One would not want to see a dog die like Jesus died, much less a human being. There was no dignity in it at all. He hung there naked while soldiers jeered him and spat upon him.

Where were the 10,000 angels who could come at his beck and call? His followers cowered now behind closed doors, their emotions a mixture of cynicism and despair.

Perhaps you have been there. Maybe you have lived for a while behind closed doors. Many good people have.

I was reading recently about a young lawyer who descended into the valley of despond. Things were going so poorly for him that his friends thought it best to keep all knives and razors away from him for fear of a suicide attempt. In fact during this time he wrote in his memoirs, “I am now the most miserable man living. Whether I shall ever be better, I cannot tell. I fear I shall not.” The young lawyer who unleashed these desperate feelings of utter hopelessness? His name was Abraham Lincoln

The two nights following Jesus’ crucifixion were the longest nights that those who loved him would ever endure. Perhaps you have gone through your own long night. The words of a doctor, “I’m sorry, it is malignant. There is nothing we can do.” A phone call in the night, “Mrs. Jones, there has been an accident. Could you come to the hospital?” The words of your accountant, “Bill, if you sell your assets now, you might be able to recoup part of your investment. Otherwise you stand to lose everything.” A parent to a young child: “You know, dear, Mommy and Daddy have not been getting along lately. We have decided to try living apart for a while.” Many of you have had your own dark night. Easter was not born in the brightness of the day. The women came to the tomb while it was still dark.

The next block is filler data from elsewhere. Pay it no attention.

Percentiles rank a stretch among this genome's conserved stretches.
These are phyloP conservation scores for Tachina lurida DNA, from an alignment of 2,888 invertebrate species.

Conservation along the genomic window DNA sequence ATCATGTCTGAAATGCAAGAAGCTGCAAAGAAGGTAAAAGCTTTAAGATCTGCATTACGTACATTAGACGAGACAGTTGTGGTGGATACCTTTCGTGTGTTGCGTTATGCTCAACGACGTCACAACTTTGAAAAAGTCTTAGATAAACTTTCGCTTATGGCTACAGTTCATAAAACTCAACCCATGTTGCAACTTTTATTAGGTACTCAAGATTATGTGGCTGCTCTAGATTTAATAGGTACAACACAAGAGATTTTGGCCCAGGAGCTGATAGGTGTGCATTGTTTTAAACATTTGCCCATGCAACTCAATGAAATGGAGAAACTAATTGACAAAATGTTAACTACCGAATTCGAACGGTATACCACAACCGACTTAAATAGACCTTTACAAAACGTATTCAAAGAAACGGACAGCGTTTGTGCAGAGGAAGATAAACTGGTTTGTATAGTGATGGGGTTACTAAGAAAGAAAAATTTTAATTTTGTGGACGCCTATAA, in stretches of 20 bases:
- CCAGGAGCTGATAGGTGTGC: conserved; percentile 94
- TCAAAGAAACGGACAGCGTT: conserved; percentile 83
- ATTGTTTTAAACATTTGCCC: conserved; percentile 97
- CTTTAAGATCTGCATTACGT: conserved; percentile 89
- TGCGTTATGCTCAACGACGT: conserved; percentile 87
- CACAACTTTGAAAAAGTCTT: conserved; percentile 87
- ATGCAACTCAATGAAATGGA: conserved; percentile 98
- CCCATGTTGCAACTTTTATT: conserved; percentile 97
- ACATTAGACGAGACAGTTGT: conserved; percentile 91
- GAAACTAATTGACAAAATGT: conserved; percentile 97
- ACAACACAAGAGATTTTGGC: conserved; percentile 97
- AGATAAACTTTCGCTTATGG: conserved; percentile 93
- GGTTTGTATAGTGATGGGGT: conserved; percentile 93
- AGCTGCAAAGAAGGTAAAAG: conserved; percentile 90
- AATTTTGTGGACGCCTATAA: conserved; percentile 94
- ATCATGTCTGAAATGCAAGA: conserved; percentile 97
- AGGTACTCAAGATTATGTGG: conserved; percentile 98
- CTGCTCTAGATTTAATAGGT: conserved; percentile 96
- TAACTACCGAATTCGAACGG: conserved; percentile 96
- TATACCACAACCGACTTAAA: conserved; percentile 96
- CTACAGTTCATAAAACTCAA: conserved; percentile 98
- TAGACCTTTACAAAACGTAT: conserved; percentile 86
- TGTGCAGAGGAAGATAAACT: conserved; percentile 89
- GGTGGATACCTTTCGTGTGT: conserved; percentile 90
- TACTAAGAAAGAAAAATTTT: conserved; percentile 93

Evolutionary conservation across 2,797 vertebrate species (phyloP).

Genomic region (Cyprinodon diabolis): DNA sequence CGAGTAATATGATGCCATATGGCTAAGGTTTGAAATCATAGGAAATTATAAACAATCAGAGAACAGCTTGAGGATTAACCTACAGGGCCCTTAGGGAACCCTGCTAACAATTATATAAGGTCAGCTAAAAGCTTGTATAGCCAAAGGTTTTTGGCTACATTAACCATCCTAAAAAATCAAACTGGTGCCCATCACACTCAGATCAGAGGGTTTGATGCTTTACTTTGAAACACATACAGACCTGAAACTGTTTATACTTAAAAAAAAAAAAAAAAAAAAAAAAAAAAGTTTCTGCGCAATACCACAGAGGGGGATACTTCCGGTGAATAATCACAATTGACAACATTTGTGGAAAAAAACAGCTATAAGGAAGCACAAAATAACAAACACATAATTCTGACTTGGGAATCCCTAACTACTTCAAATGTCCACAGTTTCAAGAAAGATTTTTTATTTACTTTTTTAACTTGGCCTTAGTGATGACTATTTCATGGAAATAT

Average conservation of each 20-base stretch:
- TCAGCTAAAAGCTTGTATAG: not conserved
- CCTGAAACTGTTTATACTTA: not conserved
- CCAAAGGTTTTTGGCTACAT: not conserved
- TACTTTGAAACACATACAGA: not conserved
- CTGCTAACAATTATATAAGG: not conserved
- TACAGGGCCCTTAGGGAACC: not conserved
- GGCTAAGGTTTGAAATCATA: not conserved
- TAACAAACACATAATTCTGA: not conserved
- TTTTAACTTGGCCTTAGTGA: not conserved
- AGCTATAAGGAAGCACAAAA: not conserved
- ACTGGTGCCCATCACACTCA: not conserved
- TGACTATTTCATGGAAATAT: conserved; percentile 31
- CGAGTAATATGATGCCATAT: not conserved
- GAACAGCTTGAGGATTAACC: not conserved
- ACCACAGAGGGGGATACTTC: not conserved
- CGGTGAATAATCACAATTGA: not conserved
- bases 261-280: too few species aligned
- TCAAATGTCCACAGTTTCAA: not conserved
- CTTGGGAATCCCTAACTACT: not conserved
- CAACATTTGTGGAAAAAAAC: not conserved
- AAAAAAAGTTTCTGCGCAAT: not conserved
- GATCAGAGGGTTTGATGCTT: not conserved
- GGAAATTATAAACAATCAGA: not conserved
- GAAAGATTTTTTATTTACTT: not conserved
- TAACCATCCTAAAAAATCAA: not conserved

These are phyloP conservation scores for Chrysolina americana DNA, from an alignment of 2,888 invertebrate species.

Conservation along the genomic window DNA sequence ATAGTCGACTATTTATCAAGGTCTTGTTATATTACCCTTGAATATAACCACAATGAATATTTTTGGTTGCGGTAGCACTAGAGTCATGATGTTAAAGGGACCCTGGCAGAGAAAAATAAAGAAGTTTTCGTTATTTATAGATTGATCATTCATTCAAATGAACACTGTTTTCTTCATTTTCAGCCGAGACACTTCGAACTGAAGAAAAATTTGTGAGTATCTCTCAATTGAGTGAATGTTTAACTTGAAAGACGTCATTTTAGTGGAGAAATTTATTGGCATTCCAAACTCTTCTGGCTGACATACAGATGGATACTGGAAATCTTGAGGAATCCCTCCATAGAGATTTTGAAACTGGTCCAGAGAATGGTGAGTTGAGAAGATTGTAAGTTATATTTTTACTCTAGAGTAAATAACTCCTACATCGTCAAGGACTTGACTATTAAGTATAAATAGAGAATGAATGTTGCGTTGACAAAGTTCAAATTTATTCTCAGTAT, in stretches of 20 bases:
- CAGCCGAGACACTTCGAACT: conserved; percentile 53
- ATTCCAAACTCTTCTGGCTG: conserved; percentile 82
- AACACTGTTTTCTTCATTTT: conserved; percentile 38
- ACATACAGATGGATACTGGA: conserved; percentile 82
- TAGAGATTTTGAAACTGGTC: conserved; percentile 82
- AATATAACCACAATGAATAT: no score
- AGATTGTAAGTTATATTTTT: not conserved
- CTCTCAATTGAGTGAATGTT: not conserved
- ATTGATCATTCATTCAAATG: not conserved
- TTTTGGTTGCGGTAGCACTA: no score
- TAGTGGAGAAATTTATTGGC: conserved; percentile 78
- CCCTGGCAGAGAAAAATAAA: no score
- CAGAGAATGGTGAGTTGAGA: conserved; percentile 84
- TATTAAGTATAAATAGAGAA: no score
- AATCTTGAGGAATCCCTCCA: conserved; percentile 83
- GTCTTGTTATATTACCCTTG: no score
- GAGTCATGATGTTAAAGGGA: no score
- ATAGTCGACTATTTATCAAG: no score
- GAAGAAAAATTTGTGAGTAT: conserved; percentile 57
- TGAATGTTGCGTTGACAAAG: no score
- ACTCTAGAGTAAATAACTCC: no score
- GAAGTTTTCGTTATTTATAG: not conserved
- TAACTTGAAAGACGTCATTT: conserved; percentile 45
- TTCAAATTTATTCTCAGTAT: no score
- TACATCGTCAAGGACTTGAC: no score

But listen. We need to know that help is closer than we think. The darkness of the moment and our tear‑swollen eyes may blind us to a friend who is standing quietly in the shadows nearby. Softly, he asks, “Mam, why are you weeping? Sir, why are you in such despair?” After listening to our complaint, he whispers our name, “Mary, Jack, John, Cindy.”

And we recognize that he has been there all the time. He is not dead, he is alive! Christ is alive and because he is alive we discover that the sun rises again and birds sing and joy begins to creep back into our life. Our chains are gone!

All of nature speaks of such a possibility. The rhythm of nature declares not only the glory of God but the victory of life over death, hope over despair, light over darkness, joy over fear.

That remarkable naturalist‑poet Loren Eiseley once put it so beautifully. He said that we live in a world where “even a spider refuses to lie down and die if a rope can still be spun to a star.”

New life appears all about us as spring bursts into full blossom. The bud that appears on the rose that has seemed for a season lifeless and drab is God’s whisper to us, “You can make it through. I am nearer than you imagine. I will not let you fall.”